In the prior method described, part of the doped oxide film (4) is removed prior to the formation of the metal film (6) by a photo-etching technique to allow part of the P-conductivity type region (5) to be exposed to the atmosphere. In this step of removing the film (4), a mask of an extremely small pattern for photo-etching is used. This presents a difficulty; when the mask is brought in contact with the photoresist film formed on the doped oxide film (4), a slight deviation inevitably occurs in the location of the mask. The deviation problem is serious particularly where a semiconductor device, for example, a diode is incorporated into an integrated circuit device requiring a pattern of high accuracy.

Appended FIGS. 2A and 2B are intended to explain the inconveniences caused by the deviation problem in question. To be more specific, FIG. 2A shows a case where the doped oxide film (4) disposed on the P-conductivity region (5) has been removed as desired by using a mask for photo-etching, thereby providing an opening (21) satisfactorily. In contrast, FIG. 2B shows a case where the doped oxide film (4) and the SiO2 film (2) have been undesirably etched away because of the deviation in location of the mask. In this case, it is seen that a p-n junction (22) is exposed to the atmosphere. Incidentally, the members equal to those shown in FIG. 1 are denoted by the same reference numerals in FIGS. 2A and 2B. If the p-n junction (22) is exposed to the atmosphere as shown in FIG. 2B, a serious problem is presented. As described previously, a metal film acting as an electrode is formed in the succeeding step in contact with the etched region of the substrate. It follows that the P and N regions of the substrate are short-circuited.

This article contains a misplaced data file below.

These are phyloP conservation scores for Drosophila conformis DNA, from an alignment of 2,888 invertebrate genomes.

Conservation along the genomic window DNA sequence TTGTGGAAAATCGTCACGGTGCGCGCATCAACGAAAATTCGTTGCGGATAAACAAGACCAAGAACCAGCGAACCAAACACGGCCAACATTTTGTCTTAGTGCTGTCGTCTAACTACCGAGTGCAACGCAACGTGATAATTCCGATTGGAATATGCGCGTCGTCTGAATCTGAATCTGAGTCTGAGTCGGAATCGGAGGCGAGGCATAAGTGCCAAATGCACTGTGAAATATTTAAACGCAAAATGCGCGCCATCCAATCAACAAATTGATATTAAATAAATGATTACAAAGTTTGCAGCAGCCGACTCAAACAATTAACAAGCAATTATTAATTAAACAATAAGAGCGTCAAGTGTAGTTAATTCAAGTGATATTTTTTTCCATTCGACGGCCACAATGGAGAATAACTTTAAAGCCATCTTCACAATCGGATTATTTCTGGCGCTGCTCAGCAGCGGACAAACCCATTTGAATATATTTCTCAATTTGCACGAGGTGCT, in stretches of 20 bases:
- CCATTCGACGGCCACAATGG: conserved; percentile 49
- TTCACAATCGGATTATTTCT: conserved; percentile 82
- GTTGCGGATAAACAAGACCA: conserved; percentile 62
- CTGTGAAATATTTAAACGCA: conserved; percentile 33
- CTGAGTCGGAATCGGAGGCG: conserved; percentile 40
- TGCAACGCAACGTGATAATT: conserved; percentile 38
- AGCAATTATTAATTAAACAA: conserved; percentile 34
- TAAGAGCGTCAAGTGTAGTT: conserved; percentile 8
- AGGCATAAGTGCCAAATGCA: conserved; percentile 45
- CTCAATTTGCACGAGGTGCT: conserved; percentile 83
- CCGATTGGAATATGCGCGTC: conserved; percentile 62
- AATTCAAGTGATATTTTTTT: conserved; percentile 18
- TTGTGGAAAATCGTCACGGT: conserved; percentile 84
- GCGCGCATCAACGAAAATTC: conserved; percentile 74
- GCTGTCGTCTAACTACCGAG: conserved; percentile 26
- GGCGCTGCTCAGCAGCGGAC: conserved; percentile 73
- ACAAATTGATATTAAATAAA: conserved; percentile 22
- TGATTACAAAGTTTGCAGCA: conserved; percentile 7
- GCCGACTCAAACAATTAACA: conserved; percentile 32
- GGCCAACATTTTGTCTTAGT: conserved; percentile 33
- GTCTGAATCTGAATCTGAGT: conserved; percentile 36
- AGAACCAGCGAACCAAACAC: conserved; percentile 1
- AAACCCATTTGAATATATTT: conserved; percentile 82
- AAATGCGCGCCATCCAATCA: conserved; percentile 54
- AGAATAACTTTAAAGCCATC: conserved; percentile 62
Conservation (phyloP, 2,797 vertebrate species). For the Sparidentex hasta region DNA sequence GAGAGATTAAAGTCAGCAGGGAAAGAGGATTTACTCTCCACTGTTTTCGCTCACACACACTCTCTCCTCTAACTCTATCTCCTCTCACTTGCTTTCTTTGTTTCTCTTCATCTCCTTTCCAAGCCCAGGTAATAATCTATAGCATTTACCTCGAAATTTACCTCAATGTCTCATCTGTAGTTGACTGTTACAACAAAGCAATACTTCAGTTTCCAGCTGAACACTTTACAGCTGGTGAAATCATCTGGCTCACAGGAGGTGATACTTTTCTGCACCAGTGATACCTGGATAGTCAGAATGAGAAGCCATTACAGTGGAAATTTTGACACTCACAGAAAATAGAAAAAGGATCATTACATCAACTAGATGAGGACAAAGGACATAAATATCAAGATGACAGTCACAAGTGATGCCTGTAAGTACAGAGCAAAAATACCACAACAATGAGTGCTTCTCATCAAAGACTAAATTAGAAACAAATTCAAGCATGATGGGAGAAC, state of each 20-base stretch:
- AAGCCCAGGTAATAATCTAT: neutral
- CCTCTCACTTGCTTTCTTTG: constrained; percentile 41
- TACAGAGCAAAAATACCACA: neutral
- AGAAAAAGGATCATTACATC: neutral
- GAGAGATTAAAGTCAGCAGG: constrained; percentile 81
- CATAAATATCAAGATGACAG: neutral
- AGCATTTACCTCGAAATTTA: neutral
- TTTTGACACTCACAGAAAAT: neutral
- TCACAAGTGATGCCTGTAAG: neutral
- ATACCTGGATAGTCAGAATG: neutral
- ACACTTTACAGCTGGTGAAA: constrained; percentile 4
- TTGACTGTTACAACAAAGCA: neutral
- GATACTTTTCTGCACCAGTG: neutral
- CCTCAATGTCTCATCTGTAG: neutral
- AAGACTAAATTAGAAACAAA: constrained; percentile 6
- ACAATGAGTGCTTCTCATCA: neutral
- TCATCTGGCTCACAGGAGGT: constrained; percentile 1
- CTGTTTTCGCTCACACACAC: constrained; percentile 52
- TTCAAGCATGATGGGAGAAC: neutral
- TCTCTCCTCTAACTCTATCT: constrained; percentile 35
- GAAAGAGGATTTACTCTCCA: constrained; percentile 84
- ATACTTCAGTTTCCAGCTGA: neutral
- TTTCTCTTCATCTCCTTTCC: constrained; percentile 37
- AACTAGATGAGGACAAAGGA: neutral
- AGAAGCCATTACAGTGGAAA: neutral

The prior method described utilizes a heat treatment at a high temperature so as to diffuse an impurity into a substrate of one conductivity type, thereby forming a region of the other conductivity type within the substrate. This presents an additional difficulty. Namely, the heating at a high temperature causes a number of lattice defects within the crystal of the substrate. In addition, it is difficult to control accurately the shape of the diffusion region, particularly, the width and depth of the region formed by the diffusion technique.

SUMMARY OF THE INVENTION

An object of this invention is to provide a method of producing a semiconductor device constructed such that a short circuit does not take place between regions of differing conductivity types even if a deviation in the location of a mask has occurred in the masking step.

Another object is to provide a method of producing a semiconductor device capable of minimizing the occurrence of lattice defects within the semiconductor substrate.

The above objects can be achieved by forming a polycrystalline semiconductor region in contact with a single crystalline semiconductor region, the single crystalline region containing an impurity of one conductivity type and the polycrystalline region an impurity of the other conductivity type, followed by heating at a temperature substantially preventing the impurity contained in the polycrystalline region from being diffused into the single crystalline region, so as to activate the polycrystalline region. In the heating step, the impurity of the polycrystalline region should be "substantially" prevented from being diffused into the single crystalline region, namely, the impurity should scarcely enter the single crystal region, or the amount of the impurity diffused into the single crystalline region should be negligible.

BRIEF DESCRIPTION OF THE DRAWING

FIGS. 1A to 1D are cross sectional views showing the steps of producing a semiconductor device according to a prior art method;

FIGS. 2A and 2B are cross sectional views for explaining the phenomenon resulting from deviation in the location of a mask in the masking step;